Sunday Sessions: Eina Ahluwalia
Posted on 20 August 2016
Name: Eina Ahluwalia
Age: 41 years
Location: Kolkata, India
Today's Sunday Sessions take us to Kolkata, India, where we got the chance to catch up with Eina Ahluwalia herself. We speak about life before jewellery, the plans for the future and we get a little personal insight into her life.
Where did you grow up?
I’ve been born and brought up in Kolkata, India’s intellectual and cultural capital. I might have absorbed the passion for art, poetry, music and literature that run this city from the collective unconscious, and I did not become aware of this till much later.
What was your first job out of college/school?
After my MBA I got a job with Exide Industries, India’s leading automotive and industrial battery company. I was in the Original Equipment division where we worked with vehicle manufacturers to create and supply batteries for their particular requirements.
Was there a major event in your life when you realised that you wanted to make jewellery/accessories?
In 2003, after 2 years selling batteries, and 2 further years of software staffing, I realized that this corporate lifestyle wasn’t for me. I didn’t want to be working in a soul-less career for 60 hours a week to stay ahead in the rat race, earn cars and houses, but have no life. I wanted to travel, spend quality time with family, friends and myself, work at something I loved, and most importantly, wake up late every morning! I knew I wanted to do something creative, even if it was a risk, and I had no design education, and so I started working with artisans in and around my city to develop contemporary products using their traditional craft techniques. I also started working with jewellery artisans to create contemporary, organic, minimal, geometric silver jewellery because all you got in the Indian market at that time was either traditional or tribal silver jewellery. Fortunately, passion trumped the fact that I didn’t know anything about jewellery making when I started, and I learnt from the artisans, at a jewellery factory I consulted with for a few years along with running my own brand, and then did courses at Florence, Chiang Mai and Amsterdam.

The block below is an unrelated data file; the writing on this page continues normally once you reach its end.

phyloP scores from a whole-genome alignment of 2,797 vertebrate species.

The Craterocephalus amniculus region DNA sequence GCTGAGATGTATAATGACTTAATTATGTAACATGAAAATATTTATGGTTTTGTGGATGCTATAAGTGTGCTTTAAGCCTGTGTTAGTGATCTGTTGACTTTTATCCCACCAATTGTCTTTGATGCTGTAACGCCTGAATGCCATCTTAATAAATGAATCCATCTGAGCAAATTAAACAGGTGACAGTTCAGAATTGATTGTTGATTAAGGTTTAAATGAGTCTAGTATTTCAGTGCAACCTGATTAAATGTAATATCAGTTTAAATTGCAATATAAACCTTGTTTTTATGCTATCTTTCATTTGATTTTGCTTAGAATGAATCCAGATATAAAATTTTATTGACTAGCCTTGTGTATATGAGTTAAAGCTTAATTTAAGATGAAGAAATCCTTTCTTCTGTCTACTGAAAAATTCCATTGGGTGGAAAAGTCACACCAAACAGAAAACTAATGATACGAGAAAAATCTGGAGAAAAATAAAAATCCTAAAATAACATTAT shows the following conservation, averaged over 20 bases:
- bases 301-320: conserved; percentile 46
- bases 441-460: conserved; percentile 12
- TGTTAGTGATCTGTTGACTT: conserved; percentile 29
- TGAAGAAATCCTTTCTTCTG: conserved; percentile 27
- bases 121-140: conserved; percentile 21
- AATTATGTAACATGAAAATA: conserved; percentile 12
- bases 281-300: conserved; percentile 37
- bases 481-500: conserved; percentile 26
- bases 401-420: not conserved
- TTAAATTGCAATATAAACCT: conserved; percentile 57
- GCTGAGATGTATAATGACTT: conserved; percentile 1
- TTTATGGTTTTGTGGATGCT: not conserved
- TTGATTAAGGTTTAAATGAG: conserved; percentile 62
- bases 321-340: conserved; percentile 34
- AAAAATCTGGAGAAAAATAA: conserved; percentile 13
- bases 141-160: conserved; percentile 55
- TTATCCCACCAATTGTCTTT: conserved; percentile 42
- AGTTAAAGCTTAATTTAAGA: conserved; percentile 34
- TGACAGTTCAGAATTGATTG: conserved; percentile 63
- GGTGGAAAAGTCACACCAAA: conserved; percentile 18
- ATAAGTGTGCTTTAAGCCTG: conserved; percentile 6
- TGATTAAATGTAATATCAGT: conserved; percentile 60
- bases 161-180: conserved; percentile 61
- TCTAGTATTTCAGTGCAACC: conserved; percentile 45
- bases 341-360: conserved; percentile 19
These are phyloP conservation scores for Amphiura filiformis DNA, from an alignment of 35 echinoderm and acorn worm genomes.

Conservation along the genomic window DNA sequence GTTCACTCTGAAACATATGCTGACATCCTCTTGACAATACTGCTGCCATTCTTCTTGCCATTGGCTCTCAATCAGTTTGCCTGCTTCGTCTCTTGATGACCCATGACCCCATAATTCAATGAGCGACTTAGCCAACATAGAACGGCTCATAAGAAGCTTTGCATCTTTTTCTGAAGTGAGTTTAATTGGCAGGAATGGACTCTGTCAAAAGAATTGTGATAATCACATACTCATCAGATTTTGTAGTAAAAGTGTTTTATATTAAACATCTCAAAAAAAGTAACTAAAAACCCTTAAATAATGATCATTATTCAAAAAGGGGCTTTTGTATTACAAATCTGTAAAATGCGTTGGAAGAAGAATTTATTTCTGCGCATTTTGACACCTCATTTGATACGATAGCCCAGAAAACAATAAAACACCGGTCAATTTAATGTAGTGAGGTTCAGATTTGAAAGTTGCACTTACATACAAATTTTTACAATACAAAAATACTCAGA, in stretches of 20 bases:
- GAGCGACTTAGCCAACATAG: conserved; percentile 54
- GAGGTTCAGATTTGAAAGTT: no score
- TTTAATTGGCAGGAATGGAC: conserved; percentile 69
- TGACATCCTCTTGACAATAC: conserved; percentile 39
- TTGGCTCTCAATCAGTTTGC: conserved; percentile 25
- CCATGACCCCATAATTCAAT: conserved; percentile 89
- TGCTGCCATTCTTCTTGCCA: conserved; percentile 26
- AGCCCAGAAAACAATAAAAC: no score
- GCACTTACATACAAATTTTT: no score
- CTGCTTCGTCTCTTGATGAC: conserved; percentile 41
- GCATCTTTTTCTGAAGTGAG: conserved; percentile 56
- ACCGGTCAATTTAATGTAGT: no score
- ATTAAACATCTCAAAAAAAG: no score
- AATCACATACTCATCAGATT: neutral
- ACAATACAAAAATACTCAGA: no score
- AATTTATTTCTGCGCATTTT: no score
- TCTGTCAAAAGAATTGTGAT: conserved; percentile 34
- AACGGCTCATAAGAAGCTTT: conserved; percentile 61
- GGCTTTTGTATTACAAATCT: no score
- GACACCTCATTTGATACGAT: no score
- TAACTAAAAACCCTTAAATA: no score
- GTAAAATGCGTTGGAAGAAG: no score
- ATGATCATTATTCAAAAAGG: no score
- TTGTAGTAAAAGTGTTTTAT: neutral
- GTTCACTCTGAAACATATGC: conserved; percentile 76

Another defining time when our jewellery changed context, meaning and direction was in 2009. Having made jewellery for over 6 years, I was beginning to question the value of what I was doing. What was the motive of jewellery, did I want to create something that was purely superficial? Fulfilling the need for ornamentation was beginning to seem a bit hollow and shallow.
My search for meaning in my work lead me to discover the world of conceptual art jewellery just by chance, and it felt like coming home. Conceptual jewellery is where the concept or the idea is most important, and the jewellery is just a way to tell the story. Such jewellery (a niche even in the Western World) is not bound by faction or commerce, and is evaluated, like fine art, for its ideas, inventions, intuitions, and content rather than for its precious materials or conformity to tradition.
More importantly, this kind of jewellery is worn for self expression rather than ornamentation. It is worn to communicate the wearers thoughts, ideologies and even sense of humour, where regular jewellery is conventionally worn to look beautiful or attractive.
Finally a point of meeting for my search for meaning and my passion for my work. My jewellery could now be my expression, my language, my way to place myself in the world. It is an amalgamation of my explorations of life as an inspiration, experiments on the workbench, combined with the amazing craftsmanship we have here in India.
What was the first piece that you created? How have your designs evolved since then?
The first piece of conceptual jewellery I made revolved around the idea of Containment, and the fact that we all search for that perfect relationship where we feel accepted, loved & understood, ie, contained in the other person with all our complexities. It was a small bottle made out of buffalo horn with detailed silver work on it, made into a pendant.